A chronic dilatation of veins around the testes that develops because the gonadal veins that drain from the testicle to the upper retroperitoneum lack internal valves.

A varicocele of the right side is uncommon, because the angle of the insertion of the right gonadal vein into the vena cava causes a functional valve effect, so the venous pressure is generally remains low.

Rarely am a cute development of a varicocele provides a clue to compression of the vena cava or impediment to blood flow in the gonadal vein.

If an acute varicocele occurs on the right side, its suggest a retroperitoneal process and concerns about a testicular cancer.

A varicocele is an enlargement of the veins within the scrotum.

The scrotal veins are called the pampiniform plexus.

A varicocele develops from veins that carry blood away from the testicles and toward the heart.

With varicoceles there is an abnormality in the venous valves and backup of the blood can occur causing the veins near the testicle to dilate.

It can decrease sperm production and quality, and in some cases can lead to infertility.

Varicoceles are the most common cause of male infertility.

Varicocele is present in 15% of normal men and in about 40% of infertile men.

It is present in up to 35% of cases of primary infertility and 69–81% of secondary infertility.

Veins surrounding the testicle function to drive heat away from the testicles and a varicocele can cause the testicles to overheat and negatively affect sperm production.

Varicoceles can result in decreased sperm quality and quality as well as lower testosterone levels.

It can also shrink the testicle size.

They are common.

Found in 15 percent of the adult male population and around 20 percent of adolescent males.

Occur more likely in patients if a father or brother has a varicocele.

Varicoceles are more common in males aged 15 to 25.

Generally form during puberty.

More common found on the left side of the scrotum.

Bilateral varicoceles our rare.

Not all varicoceles affect sperm production.

The spermatic cord which holds up each testicle, contains veins, arteries, and nerves supporting each testicular gland.

Blood pooling in the scrotal veins cause the veins to enlarge and develop into a varicocele.

Its cause is unclear.

There are no established risk factors.

It may be asymptomatic.

Signs/symptoms include:

a lump in the testicles

swelling of the scrotum

visibly enlarged or twisted veins in the scrotum,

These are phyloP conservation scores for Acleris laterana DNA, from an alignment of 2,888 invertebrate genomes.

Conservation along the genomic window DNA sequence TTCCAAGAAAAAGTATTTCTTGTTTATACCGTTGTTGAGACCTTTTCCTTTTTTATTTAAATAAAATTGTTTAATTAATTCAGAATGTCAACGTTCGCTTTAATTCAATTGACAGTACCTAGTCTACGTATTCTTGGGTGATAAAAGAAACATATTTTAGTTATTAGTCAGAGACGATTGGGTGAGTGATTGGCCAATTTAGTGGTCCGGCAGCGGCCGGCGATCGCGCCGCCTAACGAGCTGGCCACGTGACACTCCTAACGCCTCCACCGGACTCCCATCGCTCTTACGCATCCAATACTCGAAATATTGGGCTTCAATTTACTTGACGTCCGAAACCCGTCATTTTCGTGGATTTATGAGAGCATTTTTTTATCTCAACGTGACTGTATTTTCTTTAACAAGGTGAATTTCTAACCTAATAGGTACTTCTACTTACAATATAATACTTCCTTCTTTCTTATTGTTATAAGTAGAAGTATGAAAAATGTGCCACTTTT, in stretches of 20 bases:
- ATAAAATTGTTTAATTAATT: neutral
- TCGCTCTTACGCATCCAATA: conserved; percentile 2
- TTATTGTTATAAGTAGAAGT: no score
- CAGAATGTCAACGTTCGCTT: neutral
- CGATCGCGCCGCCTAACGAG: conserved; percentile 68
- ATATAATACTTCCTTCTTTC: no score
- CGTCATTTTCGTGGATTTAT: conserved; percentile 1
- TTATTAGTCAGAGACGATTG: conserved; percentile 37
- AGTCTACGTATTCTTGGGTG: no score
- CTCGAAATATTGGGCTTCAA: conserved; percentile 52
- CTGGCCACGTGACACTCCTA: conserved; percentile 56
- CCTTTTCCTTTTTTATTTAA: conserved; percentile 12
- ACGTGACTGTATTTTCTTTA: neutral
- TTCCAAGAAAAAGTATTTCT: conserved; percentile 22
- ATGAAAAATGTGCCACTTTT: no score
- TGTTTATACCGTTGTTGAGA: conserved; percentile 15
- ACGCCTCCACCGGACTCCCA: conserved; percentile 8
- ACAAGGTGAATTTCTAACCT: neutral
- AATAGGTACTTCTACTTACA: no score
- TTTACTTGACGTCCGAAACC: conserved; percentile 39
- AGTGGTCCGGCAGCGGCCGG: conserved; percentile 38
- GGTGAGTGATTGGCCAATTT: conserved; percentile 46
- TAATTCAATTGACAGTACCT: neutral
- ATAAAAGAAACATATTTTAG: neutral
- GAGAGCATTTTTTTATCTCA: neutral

a dull, recurring pain in the scrotum

It is present in 35 to 44 percent of men with primary infertility and in 45 to 81 percent of men with secondary infertility.

Primary infertility is generally used to refer to a couple that hasn’t conceived a child after at least one year of trying.

Secondary infertility describes couples that have conceived at least once but aren’t able to again.

Varicoceles are classified it with one of three clinical grades, according to their size., with Grade 1 is the smallest and grade 3 the largest.

Clinically grade 3 varicoceles can be easily felt and often seen and can feel like a bag of worms next to the testicles.
Large varicoceles can cause dull pain in the testicles and scrotum.

Diagnosis is by physical examination, and an ultrasound is generally not needed.

Treatment options are based on the degree of discomfort or infertility issues and not size

It’s not always necessary to treat a varicocele.

Treatment if the varicocele is associated with:


testicular atrophy


Sperm production can be improved with early treatment.

Wearing tight underwear or a jock strap can sometimes provide support that alleviates pain or discomfort.

A varicocelectomy clamps or ties off the abnormal veins.

In varicocele embolization places a small catheter into a groin or neck vein, and a coil is then placed into the catheter and into the varicocele blocking blood from getting to the abnormal veins.

Treatment options include: surgery-varococelectomy laparoscopic surgery, embolization, microsurgical subinguinal varicocele repair.
The goal of treatments is to tie off a block of veins involved in the lesion and return testicle function to normal.
Varicocelectomy is 80-90% effective for controlling pain.
For men with infertility 70% have improvement in sperm production in as little as 3-6 months with the above surgery.

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